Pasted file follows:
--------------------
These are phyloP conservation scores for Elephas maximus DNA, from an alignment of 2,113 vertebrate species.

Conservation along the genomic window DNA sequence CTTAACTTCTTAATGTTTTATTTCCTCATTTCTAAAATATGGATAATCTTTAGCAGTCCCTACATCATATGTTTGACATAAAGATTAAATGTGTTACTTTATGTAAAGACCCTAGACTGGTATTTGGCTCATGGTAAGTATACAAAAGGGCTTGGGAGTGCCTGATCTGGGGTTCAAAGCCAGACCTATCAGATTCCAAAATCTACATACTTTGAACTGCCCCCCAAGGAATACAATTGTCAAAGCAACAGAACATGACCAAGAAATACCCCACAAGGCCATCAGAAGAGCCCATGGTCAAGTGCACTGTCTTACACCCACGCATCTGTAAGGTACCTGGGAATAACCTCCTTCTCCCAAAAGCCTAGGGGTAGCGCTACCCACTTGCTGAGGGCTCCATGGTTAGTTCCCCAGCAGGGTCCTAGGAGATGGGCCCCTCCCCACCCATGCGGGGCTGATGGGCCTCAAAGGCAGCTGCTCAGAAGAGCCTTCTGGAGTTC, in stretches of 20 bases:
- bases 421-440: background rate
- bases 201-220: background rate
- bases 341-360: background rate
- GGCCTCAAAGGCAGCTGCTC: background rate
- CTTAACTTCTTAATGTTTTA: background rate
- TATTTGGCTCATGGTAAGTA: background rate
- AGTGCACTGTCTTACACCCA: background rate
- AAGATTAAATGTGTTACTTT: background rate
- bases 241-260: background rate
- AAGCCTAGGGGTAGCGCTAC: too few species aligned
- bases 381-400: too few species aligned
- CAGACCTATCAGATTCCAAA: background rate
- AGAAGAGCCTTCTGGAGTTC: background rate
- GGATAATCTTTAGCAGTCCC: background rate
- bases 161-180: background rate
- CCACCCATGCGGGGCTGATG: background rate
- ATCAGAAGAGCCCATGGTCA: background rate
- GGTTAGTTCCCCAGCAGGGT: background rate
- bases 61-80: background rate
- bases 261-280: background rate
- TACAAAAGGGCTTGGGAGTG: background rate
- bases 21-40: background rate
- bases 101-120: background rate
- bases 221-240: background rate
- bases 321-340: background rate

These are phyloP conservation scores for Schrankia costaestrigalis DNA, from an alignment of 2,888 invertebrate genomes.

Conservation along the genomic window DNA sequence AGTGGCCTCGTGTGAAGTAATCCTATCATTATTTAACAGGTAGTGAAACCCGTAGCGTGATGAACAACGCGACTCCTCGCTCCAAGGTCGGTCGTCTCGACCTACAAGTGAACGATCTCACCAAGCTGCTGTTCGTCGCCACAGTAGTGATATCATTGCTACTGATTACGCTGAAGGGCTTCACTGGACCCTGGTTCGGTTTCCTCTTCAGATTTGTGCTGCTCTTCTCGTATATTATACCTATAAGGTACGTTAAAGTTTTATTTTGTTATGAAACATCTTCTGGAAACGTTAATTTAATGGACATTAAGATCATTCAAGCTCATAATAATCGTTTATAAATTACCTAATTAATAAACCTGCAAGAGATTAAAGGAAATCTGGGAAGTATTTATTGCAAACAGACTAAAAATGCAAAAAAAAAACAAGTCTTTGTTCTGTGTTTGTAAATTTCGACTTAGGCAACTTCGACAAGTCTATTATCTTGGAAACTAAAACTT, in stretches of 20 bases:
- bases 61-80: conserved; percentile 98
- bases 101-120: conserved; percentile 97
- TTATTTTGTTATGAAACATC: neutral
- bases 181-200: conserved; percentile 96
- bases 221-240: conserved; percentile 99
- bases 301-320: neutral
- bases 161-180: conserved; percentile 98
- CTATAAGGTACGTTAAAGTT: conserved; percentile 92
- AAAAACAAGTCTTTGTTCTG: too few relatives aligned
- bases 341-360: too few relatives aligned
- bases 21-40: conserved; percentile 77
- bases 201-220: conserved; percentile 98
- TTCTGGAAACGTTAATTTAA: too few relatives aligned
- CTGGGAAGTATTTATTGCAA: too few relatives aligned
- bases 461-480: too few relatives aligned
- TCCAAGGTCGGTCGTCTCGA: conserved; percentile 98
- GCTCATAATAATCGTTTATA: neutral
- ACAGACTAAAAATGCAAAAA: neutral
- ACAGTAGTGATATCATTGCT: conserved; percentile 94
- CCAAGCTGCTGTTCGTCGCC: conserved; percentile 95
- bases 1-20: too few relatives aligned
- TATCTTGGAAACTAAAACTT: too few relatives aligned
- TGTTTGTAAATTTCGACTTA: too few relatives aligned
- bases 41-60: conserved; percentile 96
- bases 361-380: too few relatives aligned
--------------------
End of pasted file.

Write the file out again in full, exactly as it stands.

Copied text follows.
These are phyloP conservation scores for Elephas maximus DNA, from an alignment of 2,113 vertebrate species.

Conservation along the genomic window DNA sequence CTTAACTTCTTAATGTTTTATTTCCTCATTTCTAAAATATGGATAATCTTTAGCAGTCCCTACATCATATGTTTGACATAAAGATTAAATGTGTTACTTTATGTAAAGACCCTAGACTGGTATTTGGCTCATGGTAAGTATACAAAAGGGCTTGGGAGTGCCTGATCTGGGGTTCAAAGCCAGACCTATCAGATTCCAAAATCTACATACTTTGAACTGCCCCCCAAGGAATACAATTGTCAAAGCAACAGAACATGACCAAGAAATACCCCACAAGGCCATCAGAAGAGCCCATGGTCAAGTGCACTGTCTTACACCCACGCATCTGTAAGGTACCTGGGAATAACCTCCTTCTCCCAAAAGCCTAGGGGTAGCGCTACCCACTTGCTGAGGGCTCCATGGTTAGTTCCCCAGCAGGGTCCTAGGAGATGGGCCCCTCCCCACCCATGCGGGGCTGATGGGCCTCAAAGGCAGCTGCTCAGAAGAGCCTTCTGGAGTTC, in stretches of 20 bases:
- bases 421-440: background rate
- bases 201-220: background rate
- bases 341-360: background rate
- GGCCTCAAAGGCAGCTGCTC: background rate
- CTTAACTTCTTAATGTTTTA: background rate
- TATTTGGCTCATGGTAAGTA: background rate
- AGTGCACTGTCTTACACCCA: background rate
- AAGATTAAATGTGTTACTTT: background rate
- bases 241-260: background rate
- AAGCCTAGGGGTAGCGCTAC: too few species aligned
- bases 381-400: too few species aligned
- CAGACCTATCAGATTCCAAA: background rate
- AGAAGAGCCTTCTGGAGTTC: background rate
- GGATAATCTTTAGCAGTCCC: background rate
- bases 161-180: background rate
- CCACCCATGCGGGGCTGATG: background rate
- ATCAGAAGAGCCCATGGTCA: background rate
- GGTTAGTTCCCCAGCAGGGT: background rate
- bases 61-80: background rate
- bases 261-280: background rate
- TACAAAAGGGCTTGGGAGTG: background rate
- bases 21-40: background rate
- bases 101-120: background rate
- bases 221-240: background rate
- bases 321-340: background rate

These are phyloP conservation scores for Schrankia costaestrigalis DNA, from an alignment of 2,888 invertebrate genomes.

Conservation along the genomic window DNA sequence AGTGGCCTCGTGTGAAGTAATCCTATCATTATTTAACAGGTAGTGAAACCCGTAGCGTGATGAACAACGCGACTCCTCGCTCCAAGGTCGGTCGTCTCGACCTACAAGTGAACGATCTCACCAAGCTGCTGTTCGTCGCCACAGTAGTGATATCATTGCTACTGATTACGCTGAAGGGCTTCACTGGACCCTGGTTCGGTTTCCTCTTCAGATTTGTGCTGCTCTTCTCGTATATTATACCTATAAGGTACGTTAAAGTTTTATTTTGTTATGAAACATCTTCTGGAAACGTTAATTTAATGGACATTAAGATCATTCAAGCTCATAATAATCGTTTATAAATTACCTAATTAATAAACCTGCAAGAGATTAAAGGAAATCTGGGAAGTATTTATTGCAAACAGACTAAAAATGCAAAAAAAAAACAAGTCTTTGTTCTGTGTTTGTAAATTTCGACTTAGGCAACTTCGACAAGTCTATTATCTTGGAAACTAAAACTT, in stretches of 20 bases:
- bases 61-80: conserved; percentile 98
- bases 101-120: conserved; percentile 97
- TTATTTTGTTATGAAACATC: neutral
- bases 181-200: conserved; percentile 96
- bases 221-240: conserved; percentile 99
- bases 301-320: neutral
- bases 161-180: conserved; percentile 98
- CTATAAGGTACGTTAAAGTT: conserved; percentile 92
- AAAAACAAGTCTTTGTTCTG: too few relatives aligned
- bases 341-360: too few relatives aligned
- bases 21-40: conserved; percentile 77
- bases 201-220: conserved; percentile 98
- TTCTGGAAACGTTAATTTAA: too few relatives aligned
- CTGGGAAGTATTTATTGCAA: too few relatives aligned
- bases 461-480: too few relatives aligned
- TCCAAGGTCGGTCGTCTCGA: conserved; percentile 98
- GCTCATAATAATCGTTTATA: neutral
- ACAGACTAAAAATGCAAAAA: neutral
- ACAGTAGTGATATCATTGCT: conserved; percentile 94
- CCAAGCTGCTGTTCGTCGCC: conserved; percentile 95
- bases 1-20: too few relatives aligned
- TATCTTGGAAACTAAAACTT: too few relatives aligned
- TGTTTGTAAATTTCGACTTA: too few relatives aligned
- bases 41-60: conserved; percentile 96
- bases 361-380: too few relatives aligned